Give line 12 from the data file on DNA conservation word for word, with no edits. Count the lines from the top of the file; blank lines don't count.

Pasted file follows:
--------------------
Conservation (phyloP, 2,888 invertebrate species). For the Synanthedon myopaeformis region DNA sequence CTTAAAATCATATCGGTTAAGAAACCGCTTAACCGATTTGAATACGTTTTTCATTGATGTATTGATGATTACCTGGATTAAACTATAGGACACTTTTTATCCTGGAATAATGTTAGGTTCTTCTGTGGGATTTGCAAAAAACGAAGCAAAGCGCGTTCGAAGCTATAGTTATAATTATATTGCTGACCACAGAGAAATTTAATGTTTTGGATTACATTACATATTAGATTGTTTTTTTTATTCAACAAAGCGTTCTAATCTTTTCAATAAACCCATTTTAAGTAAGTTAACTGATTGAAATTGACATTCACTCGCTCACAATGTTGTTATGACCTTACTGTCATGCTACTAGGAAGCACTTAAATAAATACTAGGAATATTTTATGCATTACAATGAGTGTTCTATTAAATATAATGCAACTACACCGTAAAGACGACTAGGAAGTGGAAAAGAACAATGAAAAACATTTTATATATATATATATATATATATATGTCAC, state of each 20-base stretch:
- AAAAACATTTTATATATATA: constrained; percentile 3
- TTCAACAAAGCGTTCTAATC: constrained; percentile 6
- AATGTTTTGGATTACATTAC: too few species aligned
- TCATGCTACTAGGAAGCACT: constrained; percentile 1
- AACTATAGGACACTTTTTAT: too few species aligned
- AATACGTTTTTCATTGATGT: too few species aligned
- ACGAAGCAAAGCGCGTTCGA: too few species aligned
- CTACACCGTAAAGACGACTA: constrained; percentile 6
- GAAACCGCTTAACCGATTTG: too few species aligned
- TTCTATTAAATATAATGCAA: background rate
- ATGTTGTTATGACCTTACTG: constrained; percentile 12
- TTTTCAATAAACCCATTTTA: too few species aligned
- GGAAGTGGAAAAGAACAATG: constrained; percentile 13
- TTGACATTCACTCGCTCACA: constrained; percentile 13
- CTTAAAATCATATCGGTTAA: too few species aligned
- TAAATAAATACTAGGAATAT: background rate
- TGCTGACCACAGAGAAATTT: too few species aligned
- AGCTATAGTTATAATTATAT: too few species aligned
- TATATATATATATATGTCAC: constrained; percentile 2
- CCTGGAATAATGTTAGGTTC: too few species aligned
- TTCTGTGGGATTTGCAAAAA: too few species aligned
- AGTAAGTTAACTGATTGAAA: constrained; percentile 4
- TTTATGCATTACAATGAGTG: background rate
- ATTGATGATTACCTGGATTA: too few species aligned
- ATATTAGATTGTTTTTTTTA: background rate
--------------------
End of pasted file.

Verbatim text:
- ATGTTGTTATGACCTTACTG: constrained; percentile 12